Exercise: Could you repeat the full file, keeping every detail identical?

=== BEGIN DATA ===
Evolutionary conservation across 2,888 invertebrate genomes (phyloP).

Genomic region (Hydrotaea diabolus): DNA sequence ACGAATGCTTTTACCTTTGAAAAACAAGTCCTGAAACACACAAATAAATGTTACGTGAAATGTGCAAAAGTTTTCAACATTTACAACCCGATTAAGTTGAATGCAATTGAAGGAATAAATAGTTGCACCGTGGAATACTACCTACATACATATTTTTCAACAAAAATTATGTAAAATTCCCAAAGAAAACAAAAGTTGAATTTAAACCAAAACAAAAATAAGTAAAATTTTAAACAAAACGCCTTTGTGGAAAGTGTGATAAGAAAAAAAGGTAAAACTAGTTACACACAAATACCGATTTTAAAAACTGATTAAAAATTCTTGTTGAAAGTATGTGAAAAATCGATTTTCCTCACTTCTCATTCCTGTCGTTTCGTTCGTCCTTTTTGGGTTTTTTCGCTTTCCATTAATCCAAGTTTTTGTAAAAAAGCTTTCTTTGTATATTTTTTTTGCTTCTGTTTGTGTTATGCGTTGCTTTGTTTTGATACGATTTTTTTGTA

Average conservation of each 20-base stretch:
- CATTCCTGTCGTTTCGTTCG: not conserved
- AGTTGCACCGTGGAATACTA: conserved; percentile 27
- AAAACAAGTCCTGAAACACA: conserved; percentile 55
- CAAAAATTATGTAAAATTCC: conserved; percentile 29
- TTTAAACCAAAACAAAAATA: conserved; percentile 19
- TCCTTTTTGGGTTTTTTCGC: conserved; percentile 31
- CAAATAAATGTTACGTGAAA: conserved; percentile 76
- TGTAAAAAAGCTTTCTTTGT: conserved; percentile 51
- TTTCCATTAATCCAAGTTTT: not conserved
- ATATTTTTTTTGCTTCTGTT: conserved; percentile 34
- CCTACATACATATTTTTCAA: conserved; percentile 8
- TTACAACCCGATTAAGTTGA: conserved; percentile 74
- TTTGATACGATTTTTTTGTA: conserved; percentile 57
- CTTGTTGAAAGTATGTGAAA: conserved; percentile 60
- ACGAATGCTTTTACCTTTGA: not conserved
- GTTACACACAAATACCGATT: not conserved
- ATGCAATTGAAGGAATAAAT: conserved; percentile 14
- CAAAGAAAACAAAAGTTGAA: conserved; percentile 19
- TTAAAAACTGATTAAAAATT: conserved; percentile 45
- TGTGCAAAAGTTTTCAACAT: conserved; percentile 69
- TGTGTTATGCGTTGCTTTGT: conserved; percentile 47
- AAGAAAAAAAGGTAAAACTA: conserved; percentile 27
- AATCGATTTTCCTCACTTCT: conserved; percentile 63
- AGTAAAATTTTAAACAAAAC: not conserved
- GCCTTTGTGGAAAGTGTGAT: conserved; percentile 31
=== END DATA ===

Evolutionary conservation across 2,888 invertebrate genomes (phyloP).

Genomic region (Hydrotaea diabolus): DNA sequence ACGAATGCTTTTACCTTTGAAAAACAAGTCCTGAAACACACAAATAAATGTTACGTGAAATGTGCAAAAGTTTTCAACATTTACAACCCGATTAAGTTGAATGCAATTGAAGGAATAAATAGTTGCACCGTGGAATACTACCTACATACATATTTTTCAACAAAAATTATGTAAAATTCCCAAAGAAAACAAAAGTTGAATTTAAACCAAAACAAAAATAAGTAAAATTTTAAACAAAACGCCTTTGTGGAAAGTGTGATAAGAAAAAAAGGTAAAACTAGTTACACACAAATACCGATTTTAAAAACTGATTAAAAATTCTTGTTGAAAGTATGTGAAAAATCGATTTTCCTCACTTCTCATTCCTGTCGTTTCGTTCGTCCTTTTTGGGTTTTTTCGCTTTCCATTAATCCAAGTTTTTGTAAAAAAGCTTTCTTTGTATATTTTTTTTGCTTCTGTTTGTGTTATGCGTTGCTTTGTTTTGATACGATTTTTTTGTA

Average conservation of each 20-base stretch:
- CATTCCTGTCGTTTCGTTCG: not conserved
- AGTTGCACCGTGGAATACTA: conserved; percentile 27
- AAAACAAGTCCTGAAACACA: conserved; percentile 55
- CAAAAATTATGTAAAATTCC: conserved; percentile 29
- TTTAAACCAAAACAAAAATA: conserved; percentile 19
- TCCTTTTTGGGTTTTTTCGC: conserved; percentile 31
- CAAATAAATGTTACGTGAAA: conserved; percentile 76
- TGTAAAAAAGCTTTCTTTGT: conserved; percentile 51
- TTTCCATTAATCCAAGTTTT: not conserved
- ATATTTTTTTTGCTTCTGTT: conserved; percentile 34
- CCTACATACATATTTTTCAA: conserved; percentile 8
- TTACAACCCGATTAAGTTGA: conserved; percentile 74
- TTTGATACGATTTTTTTGTA: conserved; percentile 57
- CTTGTTGAAAGTATGTGAAA: conserved; percentile 60
- ACGAATGCTTTTACCTTTGA: not conserved
- GTTACACACAAATACCGATT: not conserved
- ATGCAATTGAAGGAATAAAT: conserved; percentile 14
- CAAAGAAAACAAAAGTTGAA: conserved; percentile 19
- TTAAAAACTGATTAAAAATT: conserved; percentile 45
- TGTGCAAAAGTTTTCAACAT: conserved; percentile 69
- TGTGTTATGCGTTGCTTTGT: conserved; percentile 47
- AAGAAAAAAAGGTAAAACTA: conserved; percentile 27
- AATCGATTTTCCTCACTTCT: conserved; percentile 63
- AGTAAAATTTTAAACAAAAC: not conserved
- GCCTTTGTGGAAAGTGTGAT: conserved; percentile 31